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Twycross Zoo contributes to International turtle and tortoise study

Giant Aldabra tortoises (pictured) are one of 6 species of turtles and tortoises at Twycross Zoo.

Twycross Zoo has contributed to a major new study into turtles and tortoises, which has revealed that they follow a different pattern of aging compared to humans and other species.

In a new study published in the journal Science, researchers used data contributed by Twycross Zoo, in collaboration with other zoos and aquariums, to examine 52 species of turtles and tortoises and investigate the way in which the creatures age.

The data recorded by Twycross Zoo in the Species360 Zoological Information Management System (ZIMS) enabled researchers to discover that, unlike humans and other species, turtles and tortoises defy common evolutionary theories and may reduce the rate of aging in response to improvements in environmental conditions.

Evolutionary theories of aging predict that all living organisms weaken and deteriorate with age, and eventually die – a process known as ‘senescence’. Now, using data captured by Twycross Zoo and others, researchers from the Species360 Conservation Science Alliance and the University of Southern Denmark show that certain animal species, such as turtles and tortoises, may exhibit slower or even absent senescence when their living conditions improve.

Out of 52 turtle and tortoise species, 75% show extremely slow senescence, while 80% have slower senescence than modern humans.

Twycross Zoo currently cares for 6 species of turtles and tortoises, including African pancake tortoises, African spurred tortoises, Giant Aldabra tortoises, Bell’s hinge-backed tortoises, European pond turtles and leopard tortoises. The Zoo’s oldest member is a Giant Aldabra tortoise called Speedy, our records for him go back to 1959 but he could be older.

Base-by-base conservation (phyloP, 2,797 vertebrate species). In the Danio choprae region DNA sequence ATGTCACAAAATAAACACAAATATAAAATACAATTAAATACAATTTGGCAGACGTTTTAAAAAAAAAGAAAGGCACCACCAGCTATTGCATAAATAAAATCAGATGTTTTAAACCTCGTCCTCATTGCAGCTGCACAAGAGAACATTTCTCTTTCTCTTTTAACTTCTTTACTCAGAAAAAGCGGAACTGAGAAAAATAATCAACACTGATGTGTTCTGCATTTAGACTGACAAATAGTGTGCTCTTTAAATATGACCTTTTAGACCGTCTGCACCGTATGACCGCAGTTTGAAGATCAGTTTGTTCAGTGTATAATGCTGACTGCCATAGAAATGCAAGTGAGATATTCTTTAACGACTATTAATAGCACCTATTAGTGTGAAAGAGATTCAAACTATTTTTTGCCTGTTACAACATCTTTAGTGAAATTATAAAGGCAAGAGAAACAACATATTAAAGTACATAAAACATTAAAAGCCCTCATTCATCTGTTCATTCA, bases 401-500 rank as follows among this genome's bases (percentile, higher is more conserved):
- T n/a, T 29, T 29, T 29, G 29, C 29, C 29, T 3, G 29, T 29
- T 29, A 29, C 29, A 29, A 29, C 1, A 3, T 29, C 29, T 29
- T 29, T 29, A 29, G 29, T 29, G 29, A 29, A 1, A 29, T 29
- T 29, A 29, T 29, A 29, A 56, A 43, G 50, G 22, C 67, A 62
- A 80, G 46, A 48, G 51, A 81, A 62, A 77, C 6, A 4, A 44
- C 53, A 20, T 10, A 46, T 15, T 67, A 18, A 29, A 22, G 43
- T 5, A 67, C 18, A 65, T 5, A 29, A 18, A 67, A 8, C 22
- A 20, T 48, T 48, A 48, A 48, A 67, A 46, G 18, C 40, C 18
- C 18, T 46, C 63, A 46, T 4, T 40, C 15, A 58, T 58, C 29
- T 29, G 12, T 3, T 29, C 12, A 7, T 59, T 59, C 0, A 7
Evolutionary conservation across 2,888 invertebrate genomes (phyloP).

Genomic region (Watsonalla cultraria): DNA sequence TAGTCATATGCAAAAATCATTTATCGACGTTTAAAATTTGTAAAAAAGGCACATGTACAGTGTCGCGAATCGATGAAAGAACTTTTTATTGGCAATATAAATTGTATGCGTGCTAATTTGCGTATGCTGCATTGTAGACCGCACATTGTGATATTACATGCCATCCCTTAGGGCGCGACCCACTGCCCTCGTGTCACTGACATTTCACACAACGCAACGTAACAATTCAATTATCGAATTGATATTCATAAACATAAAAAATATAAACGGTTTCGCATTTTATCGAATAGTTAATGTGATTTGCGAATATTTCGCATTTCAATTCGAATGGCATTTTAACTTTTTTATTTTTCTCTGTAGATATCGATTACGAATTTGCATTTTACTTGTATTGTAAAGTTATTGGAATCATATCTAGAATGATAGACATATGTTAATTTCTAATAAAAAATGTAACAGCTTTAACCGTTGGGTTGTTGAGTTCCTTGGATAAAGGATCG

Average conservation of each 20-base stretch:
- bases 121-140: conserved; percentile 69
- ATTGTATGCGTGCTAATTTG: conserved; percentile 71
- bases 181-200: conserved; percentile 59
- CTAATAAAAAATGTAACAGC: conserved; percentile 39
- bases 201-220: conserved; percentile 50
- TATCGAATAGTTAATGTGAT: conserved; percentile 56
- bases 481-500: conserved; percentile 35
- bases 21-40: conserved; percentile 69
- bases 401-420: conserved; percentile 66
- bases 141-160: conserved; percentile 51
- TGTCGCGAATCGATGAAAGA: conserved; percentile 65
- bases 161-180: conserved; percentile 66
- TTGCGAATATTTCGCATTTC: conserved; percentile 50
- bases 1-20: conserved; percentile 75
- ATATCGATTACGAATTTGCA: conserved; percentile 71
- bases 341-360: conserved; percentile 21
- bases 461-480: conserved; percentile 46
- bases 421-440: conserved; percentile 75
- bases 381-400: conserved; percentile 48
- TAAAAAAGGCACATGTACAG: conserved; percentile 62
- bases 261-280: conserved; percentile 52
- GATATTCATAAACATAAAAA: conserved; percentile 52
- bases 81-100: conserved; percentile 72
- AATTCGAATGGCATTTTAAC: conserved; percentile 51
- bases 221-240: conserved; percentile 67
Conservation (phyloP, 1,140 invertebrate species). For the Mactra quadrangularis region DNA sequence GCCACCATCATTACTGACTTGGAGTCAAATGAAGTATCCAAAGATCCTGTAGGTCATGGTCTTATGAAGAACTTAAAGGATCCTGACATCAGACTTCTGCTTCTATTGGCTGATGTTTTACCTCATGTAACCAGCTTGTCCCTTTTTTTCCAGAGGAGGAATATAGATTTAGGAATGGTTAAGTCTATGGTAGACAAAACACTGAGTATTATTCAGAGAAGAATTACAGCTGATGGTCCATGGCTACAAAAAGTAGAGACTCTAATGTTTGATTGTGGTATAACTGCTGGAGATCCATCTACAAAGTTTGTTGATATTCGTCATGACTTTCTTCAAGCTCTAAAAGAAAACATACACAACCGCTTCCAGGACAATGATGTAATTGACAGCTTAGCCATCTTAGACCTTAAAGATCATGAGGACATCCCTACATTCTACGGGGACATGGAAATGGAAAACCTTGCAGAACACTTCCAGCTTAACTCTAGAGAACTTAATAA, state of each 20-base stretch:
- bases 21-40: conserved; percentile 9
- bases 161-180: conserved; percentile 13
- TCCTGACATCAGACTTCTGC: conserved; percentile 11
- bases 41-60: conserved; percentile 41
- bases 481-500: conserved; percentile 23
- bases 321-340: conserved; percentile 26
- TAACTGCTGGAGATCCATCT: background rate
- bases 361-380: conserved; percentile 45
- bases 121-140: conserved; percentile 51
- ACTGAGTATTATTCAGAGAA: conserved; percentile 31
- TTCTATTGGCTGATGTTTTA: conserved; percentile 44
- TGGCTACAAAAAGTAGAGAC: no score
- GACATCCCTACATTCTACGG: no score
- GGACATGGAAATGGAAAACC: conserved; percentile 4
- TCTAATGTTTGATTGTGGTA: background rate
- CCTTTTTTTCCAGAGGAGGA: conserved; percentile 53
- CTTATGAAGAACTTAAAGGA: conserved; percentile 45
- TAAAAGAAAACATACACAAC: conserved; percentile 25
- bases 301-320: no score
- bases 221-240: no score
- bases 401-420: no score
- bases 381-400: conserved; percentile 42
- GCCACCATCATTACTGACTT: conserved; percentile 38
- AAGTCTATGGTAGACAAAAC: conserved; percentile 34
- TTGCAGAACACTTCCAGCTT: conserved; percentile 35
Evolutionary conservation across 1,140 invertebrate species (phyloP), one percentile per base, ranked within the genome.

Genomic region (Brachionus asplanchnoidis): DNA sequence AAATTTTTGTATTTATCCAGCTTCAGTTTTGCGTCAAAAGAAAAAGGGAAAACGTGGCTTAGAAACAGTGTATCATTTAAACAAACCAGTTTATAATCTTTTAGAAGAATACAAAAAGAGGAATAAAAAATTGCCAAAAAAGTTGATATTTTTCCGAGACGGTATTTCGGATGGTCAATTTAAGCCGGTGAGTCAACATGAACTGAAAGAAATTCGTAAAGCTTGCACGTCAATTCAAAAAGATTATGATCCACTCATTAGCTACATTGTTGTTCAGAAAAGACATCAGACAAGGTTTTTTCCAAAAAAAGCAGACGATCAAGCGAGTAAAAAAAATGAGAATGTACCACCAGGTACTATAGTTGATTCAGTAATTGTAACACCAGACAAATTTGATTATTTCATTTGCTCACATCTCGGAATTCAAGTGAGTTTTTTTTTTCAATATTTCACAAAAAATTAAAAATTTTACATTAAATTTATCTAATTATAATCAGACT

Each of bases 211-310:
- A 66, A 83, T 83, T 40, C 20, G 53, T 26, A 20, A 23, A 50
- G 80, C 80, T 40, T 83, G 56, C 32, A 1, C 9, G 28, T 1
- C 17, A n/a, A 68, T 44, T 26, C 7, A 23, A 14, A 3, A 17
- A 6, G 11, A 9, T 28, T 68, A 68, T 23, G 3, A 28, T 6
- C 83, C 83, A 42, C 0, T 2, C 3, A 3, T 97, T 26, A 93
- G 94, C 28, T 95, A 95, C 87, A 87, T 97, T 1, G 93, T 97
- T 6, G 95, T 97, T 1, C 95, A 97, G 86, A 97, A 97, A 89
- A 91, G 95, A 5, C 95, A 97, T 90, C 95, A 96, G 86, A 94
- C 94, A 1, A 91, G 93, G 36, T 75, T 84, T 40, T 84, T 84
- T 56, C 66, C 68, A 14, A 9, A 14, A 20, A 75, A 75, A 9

Professor Dalia Conde, study co-author, Species360 Director of Science and Head of the Species360 Conservation Science Alliance, said:

“We find that some of these species can reduce their rate of aging in response to the improved living conditions found in zoos and aquariums, compared to the wild.

“In addition, modern zoological organisations play an important role in conservation, education and research, and this study shows the immense value of zoos and aquariums keeping records for the advancement of science.” 

Dr Rebecca Biddle, Director of Conservation at Twycross Zoo, said:

“We’re proud that the data we’ve collected at Twycross Zoo has contributed to this important study, which will help researchers better understand the lifecycle of these fascinating creatures. It also highlights the crucial role of zoos in helping to protect and preserve species for future generations, as well as support vital ongoing research. 

“As part of our commitment to conservation and animal welfare, we record data on all species at Twycross Zoo to ensure our animals are well cared for and can contribute to conservation programmes and important international studies such as this. Scientific research can unlock new and deeper understanding of the species with whom we share our planet, which is so important for our ongoing conservation efforts, and it’s fascinating to see these latest findings.”

Twycross Zoo is a member of Species360, a non-profit organisation which maintains the Zoological Information Management Systems (ZIMS) – the largest database on wildlife in human care.

Visitors can discover more than 400 animals from over 80 different species at Twycross Zoo. To plan your visit and book tickets online, go to www.twycrosszoo.org